Molecular detection platform offers new insights into gene drug manufacturing

Molecular detection platform offers new insights into gene drug manufacturing

Nature Communication (2022). DOI: 10.1038/s41467-022-33157-4″ width=”800″ height=”530″/>
Mechanisms of determination of payload capacity and distribution of mRNA LNPs by PEG content. a, b Hypothetical assembly processes and formulation characteristics of LNP with high concentration of PEG mol% (a); or low PEG mol% concentration (b) and compositional drift during dialysis from pH 4.0 (left) to pH 7.4 (right). Labeled population fractions are actual formulation data with PEG mol% = 1.5% (a) or 0.5% (b). a Each number label represents population behavior during dialysis: 1, fractionation of empty LNPs; 2, stabilization of empty NLPs; 3, cleavage of lipophilic complexes with initially high mRNA payload; 4, remaining a same mRNA payload for lipophilic complexes with an initially low or intermediate payload; 5, fusion of empty LNPs with mRNA complexes; 6, fusion of non-lipophilic complexes. The cross represents the finding that the mRNA payload of lipophilic complexes does not increase during dialysis due to the lack of fusion in this condition. b Labels are: 1, fusion between lipophilic complexes; 2, fusion of empty LNPs with mRNA complexes; 3, fusion of non-lipophilic complexes; 4, Fractionation of empty LNPs. Credit: Nature Communication (2022). DOI: 10.1038/s41467-022-33157-4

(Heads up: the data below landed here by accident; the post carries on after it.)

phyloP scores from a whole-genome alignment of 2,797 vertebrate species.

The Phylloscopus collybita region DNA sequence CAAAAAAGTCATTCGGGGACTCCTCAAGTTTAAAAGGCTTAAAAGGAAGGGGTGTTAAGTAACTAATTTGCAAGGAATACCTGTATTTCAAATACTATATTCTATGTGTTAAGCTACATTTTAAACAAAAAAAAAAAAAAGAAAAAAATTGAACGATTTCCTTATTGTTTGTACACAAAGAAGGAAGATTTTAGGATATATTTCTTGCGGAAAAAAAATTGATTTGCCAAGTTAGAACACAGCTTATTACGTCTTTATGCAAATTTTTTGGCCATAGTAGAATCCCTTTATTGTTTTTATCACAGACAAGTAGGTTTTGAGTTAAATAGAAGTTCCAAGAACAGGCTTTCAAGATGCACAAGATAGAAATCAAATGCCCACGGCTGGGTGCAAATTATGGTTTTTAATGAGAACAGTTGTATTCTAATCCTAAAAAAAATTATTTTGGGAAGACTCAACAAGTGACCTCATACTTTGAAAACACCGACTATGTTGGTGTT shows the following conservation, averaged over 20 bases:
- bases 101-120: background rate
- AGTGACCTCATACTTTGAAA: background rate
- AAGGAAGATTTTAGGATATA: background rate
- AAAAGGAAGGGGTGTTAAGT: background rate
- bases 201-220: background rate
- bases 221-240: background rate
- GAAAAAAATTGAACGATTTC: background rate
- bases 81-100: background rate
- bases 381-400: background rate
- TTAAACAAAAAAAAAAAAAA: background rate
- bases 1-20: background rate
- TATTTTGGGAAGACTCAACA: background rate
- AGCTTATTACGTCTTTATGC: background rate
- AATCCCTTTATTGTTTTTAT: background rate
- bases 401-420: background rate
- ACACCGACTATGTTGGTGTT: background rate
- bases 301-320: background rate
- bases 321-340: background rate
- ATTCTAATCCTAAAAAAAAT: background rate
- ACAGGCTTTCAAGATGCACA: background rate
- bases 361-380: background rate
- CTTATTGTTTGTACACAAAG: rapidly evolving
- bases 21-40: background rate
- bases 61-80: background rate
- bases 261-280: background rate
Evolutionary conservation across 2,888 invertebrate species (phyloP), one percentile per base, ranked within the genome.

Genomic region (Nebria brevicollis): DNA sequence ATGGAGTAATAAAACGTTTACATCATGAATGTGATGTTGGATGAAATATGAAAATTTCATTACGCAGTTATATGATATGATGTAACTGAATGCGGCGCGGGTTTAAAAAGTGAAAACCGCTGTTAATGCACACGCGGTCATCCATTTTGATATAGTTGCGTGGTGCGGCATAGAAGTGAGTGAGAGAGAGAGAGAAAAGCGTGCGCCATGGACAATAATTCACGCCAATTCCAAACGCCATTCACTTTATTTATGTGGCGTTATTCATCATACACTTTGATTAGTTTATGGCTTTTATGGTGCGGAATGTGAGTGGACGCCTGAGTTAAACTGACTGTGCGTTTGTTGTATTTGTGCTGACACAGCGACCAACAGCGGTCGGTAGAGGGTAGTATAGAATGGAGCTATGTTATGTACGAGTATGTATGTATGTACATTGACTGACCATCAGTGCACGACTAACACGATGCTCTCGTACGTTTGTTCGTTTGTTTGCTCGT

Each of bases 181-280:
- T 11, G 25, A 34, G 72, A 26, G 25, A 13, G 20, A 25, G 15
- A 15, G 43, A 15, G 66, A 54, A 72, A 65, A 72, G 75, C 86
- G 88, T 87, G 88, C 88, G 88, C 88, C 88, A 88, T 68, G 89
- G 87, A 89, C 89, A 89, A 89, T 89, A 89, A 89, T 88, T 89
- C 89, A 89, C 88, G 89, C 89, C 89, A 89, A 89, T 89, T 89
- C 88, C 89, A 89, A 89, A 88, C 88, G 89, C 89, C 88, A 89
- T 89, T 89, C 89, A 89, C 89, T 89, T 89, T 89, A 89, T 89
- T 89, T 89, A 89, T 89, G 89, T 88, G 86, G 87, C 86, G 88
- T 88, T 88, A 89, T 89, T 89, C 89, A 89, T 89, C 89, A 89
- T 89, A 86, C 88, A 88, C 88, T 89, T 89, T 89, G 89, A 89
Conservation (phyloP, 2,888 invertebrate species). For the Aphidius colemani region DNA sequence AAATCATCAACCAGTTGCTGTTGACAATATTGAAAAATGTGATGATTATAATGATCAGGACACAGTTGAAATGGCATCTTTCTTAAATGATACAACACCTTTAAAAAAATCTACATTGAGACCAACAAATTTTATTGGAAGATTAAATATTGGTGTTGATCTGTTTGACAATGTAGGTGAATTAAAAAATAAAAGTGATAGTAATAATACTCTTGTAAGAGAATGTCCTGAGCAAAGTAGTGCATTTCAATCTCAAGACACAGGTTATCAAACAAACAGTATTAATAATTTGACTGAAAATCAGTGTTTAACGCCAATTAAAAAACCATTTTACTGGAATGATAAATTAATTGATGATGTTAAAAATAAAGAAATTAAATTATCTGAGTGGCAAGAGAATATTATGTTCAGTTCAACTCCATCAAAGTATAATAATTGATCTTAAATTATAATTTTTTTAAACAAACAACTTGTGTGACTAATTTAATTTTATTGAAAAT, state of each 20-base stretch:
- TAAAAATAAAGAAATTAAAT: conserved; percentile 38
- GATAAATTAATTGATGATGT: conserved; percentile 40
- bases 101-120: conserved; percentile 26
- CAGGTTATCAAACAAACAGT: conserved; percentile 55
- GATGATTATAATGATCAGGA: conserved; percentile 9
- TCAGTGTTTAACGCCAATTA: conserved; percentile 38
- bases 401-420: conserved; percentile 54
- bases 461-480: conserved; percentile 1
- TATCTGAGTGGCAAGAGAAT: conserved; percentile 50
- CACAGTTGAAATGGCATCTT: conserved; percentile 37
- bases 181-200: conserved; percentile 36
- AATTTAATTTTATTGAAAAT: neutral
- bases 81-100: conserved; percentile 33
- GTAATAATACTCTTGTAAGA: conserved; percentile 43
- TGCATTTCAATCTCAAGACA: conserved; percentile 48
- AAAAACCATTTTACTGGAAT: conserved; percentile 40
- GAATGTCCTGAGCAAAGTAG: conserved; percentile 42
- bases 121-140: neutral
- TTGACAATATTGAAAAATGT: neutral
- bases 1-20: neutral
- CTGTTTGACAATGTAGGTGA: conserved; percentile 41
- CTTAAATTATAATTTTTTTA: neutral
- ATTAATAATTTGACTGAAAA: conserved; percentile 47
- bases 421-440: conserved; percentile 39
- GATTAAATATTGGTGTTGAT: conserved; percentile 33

An important component of vaccines protecting people against the SARS-CoV-2 virus and its variants are lipid nanoparticles, or LNPs. These circular particles carry therapeutic mRNA payloads, the snippets of genetic material that trigger our immune system’s defense against COVID-19.

Even with their success, some characteristics of the particles, such as payload distribution, are unknown. Researchers and the Food and Drug Administration want to learn more about these characteristics to improve reporting on metrics in pharmaceutical manufacturing.

A new molecular detection platform developed by two professors from the Whiting School of Engineering answers the FDA’s call. Hai-Quan Mao and Tza-Huei (Jeff) Wang want to determine how many mRNA molecules an LNP can carry and whether the mRNA is evenly packed inside the particle to help researchers design treatments and vaccines more efficient and effective.

“Our platform processes molecules at the single nanoparticle level, but unlike current imaging methods for mRNA LNPs, our approach is based on fluorescent spectroscopy and gives us the ability to see through particles,” said Wang, a professor in the Departments of Mechanics. Engineering and Biomedical Engineering at the Whiting School, and Principal Investigator at the Institute for NanoBioTechnology.

The ability to peer inside nanoparticles allows researchers to differentiate and measure empty LNPs that contain no mRNA, LNPs with mRNA, and floating mRNAs in a sample.

Their platform, called Cylindrical Illumination Confocal Spectroscopy, or CISC, works by labeling mRNA and LNP components with fluorescent signals of up to three colors and passing the sample through a detection plane. The detection plane reads the fluorescent signals and measures their intensity before comparing the strength of the intensities with that of a single mRNA molecule.